A Guided Meditation

1b66c4f33289d343a73a914c3452ce7cI wrote this for one of our youth ministry gatherings.
If you can have someone else lead you through this, stop now and do that.
Otherwise, take your time through this exercise and don’t read ahead.


Our spiritual and mental abilities are gifts from God.  This includes our memory, intellect, and emotions, just to name a few of them.  During this exercise, we will utilize the gift of our imagination.

Take some time to quiet yourself, making room for the Spirit.

If distractions arise, ask the Lord to hold on to it for you so you can let it go.

Focus on your breathing or your heartbeat to help you do that.  Something automatic and repetitive.

If you are reading this to yourself, close your eyes during the pauses to keep your focus.

Imagine your are standing on the cobblestones of a courtyeard outside a big European style cathedral on a warm sunny day.  The cathedral is tall, made of stained glass and stone. In front of you are two massive double doors.

 

You walk toward the doors.  As you do, a man with dark, tanned skin approaches you.  He introduces himself as Paul.  “Follow me, I want to show you something.”

 

As you get close to the doors he stops, looks up and says, “This building gives me such hope.  Long ago, God was seen as so distant, but through Christ we have churches like this everywhere as a reminder of just how close God has come to us.” Turning toward you, “So close, even, that people laid hands upon Him and killed Him.  It truly is remarkable.  Anyway, what I want to show you is inside.”

 

He pushes the massive door open with great ease.  The church is huge and open.

 

Multi-colored lights stream through the windows, a baptismal font serenely trickles, you hear quiet chanting from up near the tabernacle.

 

“I love walking in here.  Can you feel it?  Can you hear it?  It is peaceful.  This peace points to Christ.
He is our peace.
He brings peace to creation and humanity.

He has carved out a space where we can all gather.  Where everything that we are can encounter all that is good, beautiful, and true.”

 

He leads you further into the cathedral, under the tall vaulted ceilings and warmed by the lights from the stained glass windows.

 

He directs your attention to the stained glass windows. They are the tallest you’ve ever seen.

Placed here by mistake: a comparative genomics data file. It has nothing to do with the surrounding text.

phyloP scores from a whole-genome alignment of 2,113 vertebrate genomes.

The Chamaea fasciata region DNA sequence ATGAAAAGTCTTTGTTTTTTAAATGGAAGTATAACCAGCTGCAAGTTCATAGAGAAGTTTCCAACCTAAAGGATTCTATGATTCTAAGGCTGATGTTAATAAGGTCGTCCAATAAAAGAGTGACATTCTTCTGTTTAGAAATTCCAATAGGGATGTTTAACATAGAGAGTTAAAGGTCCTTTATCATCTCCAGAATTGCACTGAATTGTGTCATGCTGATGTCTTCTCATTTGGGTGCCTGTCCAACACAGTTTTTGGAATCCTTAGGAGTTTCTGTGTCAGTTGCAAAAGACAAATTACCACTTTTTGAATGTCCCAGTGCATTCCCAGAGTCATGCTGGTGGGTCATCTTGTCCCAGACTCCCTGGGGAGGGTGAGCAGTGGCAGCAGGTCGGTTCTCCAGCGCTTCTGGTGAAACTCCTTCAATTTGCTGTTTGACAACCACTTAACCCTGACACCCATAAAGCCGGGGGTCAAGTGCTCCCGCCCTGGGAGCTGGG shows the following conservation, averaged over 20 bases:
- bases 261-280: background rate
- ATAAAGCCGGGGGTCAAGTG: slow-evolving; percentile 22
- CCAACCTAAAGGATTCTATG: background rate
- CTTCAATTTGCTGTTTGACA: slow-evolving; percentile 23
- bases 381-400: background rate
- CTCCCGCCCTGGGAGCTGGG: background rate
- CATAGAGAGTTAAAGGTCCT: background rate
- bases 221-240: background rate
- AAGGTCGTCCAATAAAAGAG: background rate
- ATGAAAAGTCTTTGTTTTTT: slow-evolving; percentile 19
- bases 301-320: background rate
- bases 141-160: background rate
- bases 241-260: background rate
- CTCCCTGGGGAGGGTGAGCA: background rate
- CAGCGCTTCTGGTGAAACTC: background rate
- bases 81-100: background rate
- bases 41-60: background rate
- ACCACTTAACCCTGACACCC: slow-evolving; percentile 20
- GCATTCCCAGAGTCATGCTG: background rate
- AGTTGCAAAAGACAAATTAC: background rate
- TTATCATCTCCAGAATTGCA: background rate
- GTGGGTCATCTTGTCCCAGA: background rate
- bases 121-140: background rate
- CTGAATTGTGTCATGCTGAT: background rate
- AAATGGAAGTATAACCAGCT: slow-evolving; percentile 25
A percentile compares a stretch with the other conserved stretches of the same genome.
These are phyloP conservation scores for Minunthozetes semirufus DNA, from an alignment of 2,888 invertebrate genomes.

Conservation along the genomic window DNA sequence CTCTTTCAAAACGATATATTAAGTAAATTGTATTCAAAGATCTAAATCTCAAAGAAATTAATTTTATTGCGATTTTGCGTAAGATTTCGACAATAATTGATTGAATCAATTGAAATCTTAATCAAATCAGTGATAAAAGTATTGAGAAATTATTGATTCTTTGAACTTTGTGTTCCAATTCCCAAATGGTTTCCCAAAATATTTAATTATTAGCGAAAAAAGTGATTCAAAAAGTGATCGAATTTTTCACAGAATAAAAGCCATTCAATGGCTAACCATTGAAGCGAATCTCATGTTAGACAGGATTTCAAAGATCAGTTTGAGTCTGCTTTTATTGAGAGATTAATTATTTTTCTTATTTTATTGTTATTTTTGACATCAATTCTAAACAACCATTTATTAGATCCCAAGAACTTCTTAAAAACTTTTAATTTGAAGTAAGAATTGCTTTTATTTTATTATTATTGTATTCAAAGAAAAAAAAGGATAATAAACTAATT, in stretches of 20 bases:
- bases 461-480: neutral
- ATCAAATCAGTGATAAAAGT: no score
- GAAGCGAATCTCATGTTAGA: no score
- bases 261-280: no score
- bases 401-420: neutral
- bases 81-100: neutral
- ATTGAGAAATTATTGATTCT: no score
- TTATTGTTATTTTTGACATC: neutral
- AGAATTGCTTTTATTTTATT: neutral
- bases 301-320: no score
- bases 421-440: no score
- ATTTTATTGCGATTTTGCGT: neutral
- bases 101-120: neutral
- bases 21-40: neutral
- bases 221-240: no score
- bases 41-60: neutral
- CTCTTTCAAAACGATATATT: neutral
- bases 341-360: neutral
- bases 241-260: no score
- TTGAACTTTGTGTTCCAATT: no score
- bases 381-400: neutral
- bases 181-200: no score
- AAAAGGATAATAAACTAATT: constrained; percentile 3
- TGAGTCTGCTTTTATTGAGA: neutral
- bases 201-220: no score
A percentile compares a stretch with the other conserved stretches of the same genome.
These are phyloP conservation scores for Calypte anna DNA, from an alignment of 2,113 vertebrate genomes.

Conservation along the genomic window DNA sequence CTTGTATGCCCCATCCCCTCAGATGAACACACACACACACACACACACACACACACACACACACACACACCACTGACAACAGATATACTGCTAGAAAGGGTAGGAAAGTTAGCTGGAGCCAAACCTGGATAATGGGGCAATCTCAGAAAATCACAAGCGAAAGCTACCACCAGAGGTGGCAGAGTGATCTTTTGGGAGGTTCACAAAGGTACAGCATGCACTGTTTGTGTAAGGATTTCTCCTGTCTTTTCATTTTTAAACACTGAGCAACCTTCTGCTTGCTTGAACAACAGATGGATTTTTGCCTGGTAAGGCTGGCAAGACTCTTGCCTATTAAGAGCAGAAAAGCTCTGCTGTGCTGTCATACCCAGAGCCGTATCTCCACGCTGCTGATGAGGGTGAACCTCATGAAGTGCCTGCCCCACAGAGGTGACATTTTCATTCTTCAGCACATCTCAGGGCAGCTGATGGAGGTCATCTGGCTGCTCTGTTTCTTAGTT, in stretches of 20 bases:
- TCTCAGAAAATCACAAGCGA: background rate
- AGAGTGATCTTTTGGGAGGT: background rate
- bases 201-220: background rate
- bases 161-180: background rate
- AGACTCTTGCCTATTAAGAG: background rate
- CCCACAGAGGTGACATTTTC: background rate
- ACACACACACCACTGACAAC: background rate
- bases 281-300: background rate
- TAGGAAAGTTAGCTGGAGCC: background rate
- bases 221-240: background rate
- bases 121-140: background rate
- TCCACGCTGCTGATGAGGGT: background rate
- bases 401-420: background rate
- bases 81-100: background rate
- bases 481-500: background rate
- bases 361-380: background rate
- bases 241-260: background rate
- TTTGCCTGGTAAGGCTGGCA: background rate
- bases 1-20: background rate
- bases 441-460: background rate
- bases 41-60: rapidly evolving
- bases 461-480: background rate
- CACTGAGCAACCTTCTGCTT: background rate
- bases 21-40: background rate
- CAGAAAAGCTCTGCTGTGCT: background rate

“Look, do you see that window?

 

Glassblowers made rock, sand, and broken glass into these good and beautiful works of art that proclaim the truth of God’s love for us.  So to God blows His breath into us.  He holds every one of us in hands, each of us a colored piece of glass, with our own brokenness.  Yet, he bring us together in a good way, to make a beautiful work of art, proclaiming His truth.

 

Each shard belongs.

 

Each piece essential to completing the image.

 

All the glass, whether it is a blade of grass, Jesus’ toe, filler in the sky, or Christ’s heart is illuminated by one and the same sun.  So to, we are all made radiant by the same Spirit.

 

No longer are we discarded shards, but we properly belong to the whole.

 

Beautiful in our own right as we capture the rays of the sun, purposeful as we are built into the walls of the Church, and so good as we tell the story of Christ with our lives.

 

I once reminded the Christians of Ephesus, that: ‘You are fellow citizens with the holy ones and members of the household of God, built upon the foundation of the apostles and prophets, with Christ himself as the capstone.  Through him the whole structure is held together and grows into a temple sacred in the Lord.’

 

This window reminds us of that.

 

Like us, it only finds its true purpose when it is for Christ.  Christ is working in us, to make us a church of people not of walls.  Wherever you go, He wants you to bring the Spirit of God with you.  Like a piece of glass that can bring the rays of the sun with it.

 

You belong here.

 

You are meant to stand alongside disciples like Francis, Mary Magdalene, Maximillian, Theresa, Oscar, Thomas, even Peter and me.

 

You are a piece of colored glass.

 

Will you allow the Father to bring you into His image?

 

Will you let the Son wash you clean and hold you in place?

 

Will you let the Spirit fill you and shine through you?

 

Will you be like a piece of glass in this window?” He says as he slowly backs away leaving you looking at your window.

 

 

Reflection:


What did your stained glass window look like?

I invite you to talk to someone or journal about what it looked it like.  As well as:

  • Does that have a connection to your relationship with Christ?
  • How does that image speak to you?
  • Are there ways that you resist being part of that image?
  • What do you find encouraging about this metaphor?
  • In what ways do you struggle with it?

Feel free to offer comments below and share this or use it if you found it helpful.

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